Game: Antagonist by Nivlac
Summary: Antagonist is a fast-paced romp filled with fantastic art, which may have come at the expense of some overall polish.
Let’s be honest – an RPG Maker game poking fun at the clichés of classic RPGs is hardly breaking new ground these days. However, Antagonist is a distinctive twist on this concept, blending its parody of games with an amusing satire of contemporary filmmaking as well.
The lead character is an up and coming actor named D’Vil, who is psyched to have landed the role of end boss for the latest feature from Evil Productions, which films cutscenes to include in RPGs. However, a dangerous shoot on top of a volcano goes awry and D’Vil and Ralph, the actor playing the hero, separated from the crew. The problem is that Ralph is still determined to vanquish D’Vil for the good of the world even though the cameras are gone. Forming an uncomfortable alliance, the two begin to learn the truth about what’s going on.
Of course, the plot isn’t the only unique thing about Antagonist. The most striking feature of the game is that the player never sets foot on a traditional map – the entire game is depicted through wonderful backgrounds, character illustrations and battlers. The game has a large cast and a lot of locations, all of which are beautifully rendered. With no exploration involved, the game is a fast-paced experience that keeps your attention.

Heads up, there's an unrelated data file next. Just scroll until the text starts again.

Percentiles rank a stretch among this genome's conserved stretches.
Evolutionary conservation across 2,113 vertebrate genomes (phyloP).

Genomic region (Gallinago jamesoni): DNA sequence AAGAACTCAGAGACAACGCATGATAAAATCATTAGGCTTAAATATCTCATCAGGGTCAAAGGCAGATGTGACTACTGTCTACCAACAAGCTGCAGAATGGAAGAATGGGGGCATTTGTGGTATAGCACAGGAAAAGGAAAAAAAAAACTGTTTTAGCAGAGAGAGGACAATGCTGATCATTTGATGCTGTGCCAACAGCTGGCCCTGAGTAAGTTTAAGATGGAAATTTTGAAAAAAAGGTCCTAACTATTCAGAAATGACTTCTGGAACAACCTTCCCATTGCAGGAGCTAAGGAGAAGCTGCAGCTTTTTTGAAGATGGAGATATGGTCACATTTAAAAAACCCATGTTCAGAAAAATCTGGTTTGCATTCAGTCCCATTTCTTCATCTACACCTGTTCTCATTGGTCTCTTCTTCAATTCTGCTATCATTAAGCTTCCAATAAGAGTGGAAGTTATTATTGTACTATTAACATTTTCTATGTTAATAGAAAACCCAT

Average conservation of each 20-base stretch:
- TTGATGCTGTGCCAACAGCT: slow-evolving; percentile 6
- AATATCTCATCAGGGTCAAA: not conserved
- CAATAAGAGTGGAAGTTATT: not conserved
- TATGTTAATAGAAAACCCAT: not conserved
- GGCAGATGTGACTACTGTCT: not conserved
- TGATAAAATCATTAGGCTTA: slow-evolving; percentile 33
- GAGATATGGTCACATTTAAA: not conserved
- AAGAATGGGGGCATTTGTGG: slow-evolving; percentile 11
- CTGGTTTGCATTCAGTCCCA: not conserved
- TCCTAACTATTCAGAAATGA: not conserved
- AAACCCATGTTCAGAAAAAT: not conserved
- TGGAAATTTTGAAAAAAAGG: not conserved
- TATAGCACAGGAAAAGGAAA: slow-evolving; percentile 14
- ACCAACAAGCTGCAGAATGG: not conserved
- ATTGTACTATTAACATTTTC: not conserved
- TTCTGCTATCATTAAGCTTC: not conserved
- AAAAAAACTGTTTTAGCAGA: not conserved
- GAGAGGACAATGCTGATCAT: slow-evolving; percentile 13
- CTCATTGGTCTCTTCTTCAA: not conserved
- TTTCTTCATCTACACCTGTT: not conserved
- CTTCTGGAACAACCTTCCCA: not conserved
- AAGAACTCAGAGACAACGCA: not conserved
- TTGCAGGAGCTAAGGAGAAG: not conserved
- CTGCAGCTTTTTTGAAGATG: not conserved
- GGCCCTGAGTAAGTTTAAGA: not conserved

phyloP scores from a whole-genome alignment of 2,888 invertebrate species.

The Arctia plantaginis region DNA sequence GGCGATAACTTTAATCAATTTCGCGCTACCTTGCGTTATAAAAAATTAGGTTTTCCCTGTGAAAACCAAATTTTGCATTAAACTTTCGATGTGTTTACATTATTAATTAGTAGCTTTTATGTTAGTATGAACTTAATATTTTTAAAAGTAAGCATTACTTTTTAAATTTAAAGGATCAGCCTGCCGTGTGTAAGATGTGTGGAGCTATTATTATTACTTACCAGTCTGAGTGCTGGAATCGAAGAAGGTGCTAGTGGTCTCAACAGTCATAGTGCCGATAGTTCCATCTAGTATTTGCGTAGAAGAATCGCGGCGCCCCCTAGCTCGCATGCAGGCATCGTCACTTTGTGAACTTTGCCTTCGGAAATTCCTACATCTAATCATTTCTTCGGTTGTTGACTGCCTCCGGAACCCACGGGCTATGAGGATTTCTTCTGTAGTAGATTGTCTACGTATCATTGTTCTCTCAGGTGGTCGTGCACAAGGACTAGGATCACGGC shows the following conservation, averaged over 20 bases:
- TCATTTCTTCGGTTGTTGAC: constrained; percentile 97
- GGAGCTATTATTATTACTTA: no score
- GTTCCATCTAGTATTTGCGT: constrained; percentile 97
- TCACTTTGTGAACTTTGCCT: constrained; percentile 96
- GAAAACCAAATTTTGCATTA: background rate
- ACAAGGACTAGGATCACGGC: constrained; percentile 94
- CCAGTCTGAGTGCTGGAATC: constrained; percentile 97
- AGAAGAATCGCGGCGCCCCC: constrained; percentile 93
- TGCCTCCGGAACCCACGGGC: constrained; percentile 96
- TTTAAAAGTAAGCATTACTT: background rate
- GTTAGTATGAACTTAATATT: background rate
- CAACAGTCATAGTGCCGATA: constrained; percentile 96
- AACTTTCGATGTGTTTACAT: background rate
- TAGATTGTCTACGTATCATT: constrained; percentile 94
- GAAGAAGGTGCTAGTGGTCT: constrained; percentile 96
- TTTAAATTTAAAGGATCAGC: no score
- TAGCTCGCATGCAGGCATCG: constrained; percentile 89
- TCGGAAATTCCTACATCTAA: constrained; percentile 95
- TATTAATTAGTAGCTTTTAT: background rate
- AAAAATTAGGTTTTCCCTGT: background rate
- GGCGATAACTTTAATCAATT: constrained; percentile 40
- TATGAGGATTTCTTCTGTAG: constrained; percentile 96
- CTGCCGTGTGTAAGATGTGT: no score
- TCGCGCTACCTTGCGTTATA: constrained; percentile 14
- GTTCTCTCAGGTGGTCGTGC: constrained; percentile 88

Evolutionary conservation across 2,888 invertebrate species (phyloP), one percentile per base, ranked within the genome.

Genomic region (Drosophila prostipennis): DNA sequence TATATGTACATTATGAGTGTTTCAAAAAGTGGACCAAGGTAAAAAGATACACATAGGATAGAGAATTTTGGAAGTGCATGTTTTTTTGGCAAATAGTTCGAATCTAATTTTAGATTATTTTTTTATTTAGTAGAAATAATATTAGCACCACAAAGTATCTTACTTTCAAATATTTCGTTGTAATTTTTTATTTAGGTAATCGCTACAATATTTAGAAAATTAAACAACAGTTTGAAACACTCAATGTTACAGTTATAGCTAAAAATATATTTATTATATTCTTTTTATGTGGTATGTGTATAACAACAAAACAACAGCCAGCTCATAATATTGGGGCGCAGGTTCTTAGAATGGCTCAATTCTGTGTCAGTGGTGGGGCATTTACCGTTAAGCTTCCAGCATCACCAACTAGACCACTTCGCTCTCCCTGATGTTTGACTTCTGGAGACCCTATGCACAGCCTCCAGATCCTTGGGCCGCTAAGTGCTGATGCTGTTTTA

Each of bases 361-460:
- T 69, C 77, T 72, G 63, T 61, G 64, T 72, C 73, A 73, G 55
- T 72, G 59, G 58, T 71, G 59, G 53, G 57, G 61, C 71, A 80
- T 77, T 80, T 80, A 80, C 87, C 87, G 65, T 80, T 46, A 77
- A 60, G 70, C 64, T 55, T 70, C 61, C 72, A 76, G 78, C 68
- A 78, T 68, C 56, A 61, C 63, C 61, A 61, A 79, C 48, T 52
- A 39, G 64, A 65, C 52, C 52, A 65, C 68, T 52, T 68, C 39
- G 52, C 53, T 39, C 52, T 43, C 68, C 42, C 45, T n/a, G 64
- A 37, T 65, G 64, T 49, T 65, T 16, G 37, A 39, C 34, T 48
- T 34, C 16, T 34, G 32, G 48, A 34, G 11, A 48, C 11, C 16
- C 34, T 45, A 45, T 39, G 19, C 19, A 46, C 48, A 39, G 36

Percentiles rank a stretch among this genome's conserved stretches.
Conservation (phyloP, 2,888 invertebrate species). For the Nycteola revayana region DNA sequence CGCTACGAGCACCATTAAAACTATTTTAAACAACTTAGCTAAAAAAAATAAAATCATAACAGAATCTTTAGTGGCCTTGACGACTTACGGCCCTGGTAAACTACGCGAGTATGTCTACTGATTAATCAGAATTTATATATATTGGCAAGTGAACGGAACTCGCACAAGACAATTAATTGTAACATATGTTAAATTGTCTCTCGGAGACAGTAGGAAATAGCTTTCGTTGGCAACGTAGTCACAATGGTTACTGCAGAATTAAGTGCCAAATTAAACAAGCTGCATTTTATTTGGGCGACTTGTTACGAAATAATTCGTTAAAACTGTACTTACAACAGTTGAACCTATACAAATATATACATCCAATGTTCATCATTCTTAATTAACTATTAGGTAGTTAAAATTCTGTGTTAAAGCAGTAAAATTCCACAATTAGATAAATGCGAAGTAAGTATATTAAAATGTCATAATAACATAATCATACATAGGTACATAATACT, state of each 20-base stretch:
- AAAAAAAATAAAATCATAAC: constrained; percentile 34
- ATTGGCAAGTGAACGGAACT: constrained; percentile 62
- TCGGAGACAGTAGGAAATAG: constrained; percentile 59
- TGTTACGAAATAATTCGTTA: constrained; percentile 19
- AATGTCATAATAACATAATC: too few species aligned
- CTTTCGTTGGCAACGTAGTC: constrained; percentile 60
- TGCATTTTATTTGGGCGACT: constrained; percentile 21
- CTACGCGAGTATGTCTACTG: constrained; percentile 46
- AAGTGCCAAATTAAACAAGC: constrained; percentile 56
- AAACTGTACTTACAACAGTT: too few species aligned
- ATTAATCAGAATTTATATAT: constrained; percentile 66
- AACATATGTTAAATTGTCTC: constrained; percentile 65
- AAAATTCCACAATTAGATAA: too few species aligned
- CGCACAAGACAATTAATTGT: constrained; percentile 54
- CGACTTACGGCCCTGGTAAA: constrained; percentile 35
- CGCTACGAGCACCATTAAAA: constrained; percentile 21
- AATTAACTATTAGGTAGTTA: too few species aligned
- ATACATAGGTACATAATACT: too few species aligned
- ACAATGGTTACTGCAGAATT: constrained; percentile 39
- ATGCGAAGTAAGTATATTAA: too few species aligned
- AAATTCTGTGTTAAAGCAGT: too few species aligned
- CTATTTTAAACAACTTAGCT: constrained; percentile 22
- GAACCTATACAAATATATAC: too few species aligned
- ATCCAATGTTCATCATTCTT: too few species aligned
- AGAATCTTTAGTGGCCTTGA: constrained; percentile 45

I have huge respect for the amount of work that went into this art, especially when only a month of time was allotted for contest entries. While playing the game, however, I began to wonder if the game’s overall polish suffered as a result. During my playthrough, I encountered a handful of typos and instances of text being cut off, I learned a skill I wasn’t supposed to learn, and the final attack, used solely for purposes of the story, supposedly “failed” according to the battle interface, although the ensuing cutscene obviously said otherwise. None of this is game breaking, or even any sort of inconvenience, but I was surprised to see it in a game that placed so high.
Battles have some element of strategy involved, mostly in regard to which spells you choose to learn. It’s rarely challenging, but the striking backdrops and colorful opponents make it a good deal of fun. Most adversaries are direct parodies of other RPG characters. Personally, I thought “Chefiroth” had most of the best lines.
There are a lot of battles to fight in Antagonist, but it still felt like it was over quickly. That’s a good sign that the fun factor is pretty high on this one. That and the unique presentation are more than enough of a reason to recommend it. What did you think of this game? What was your favorite character design? Are you fine with the lack of exploration when the art is this good? Tell us in the comments!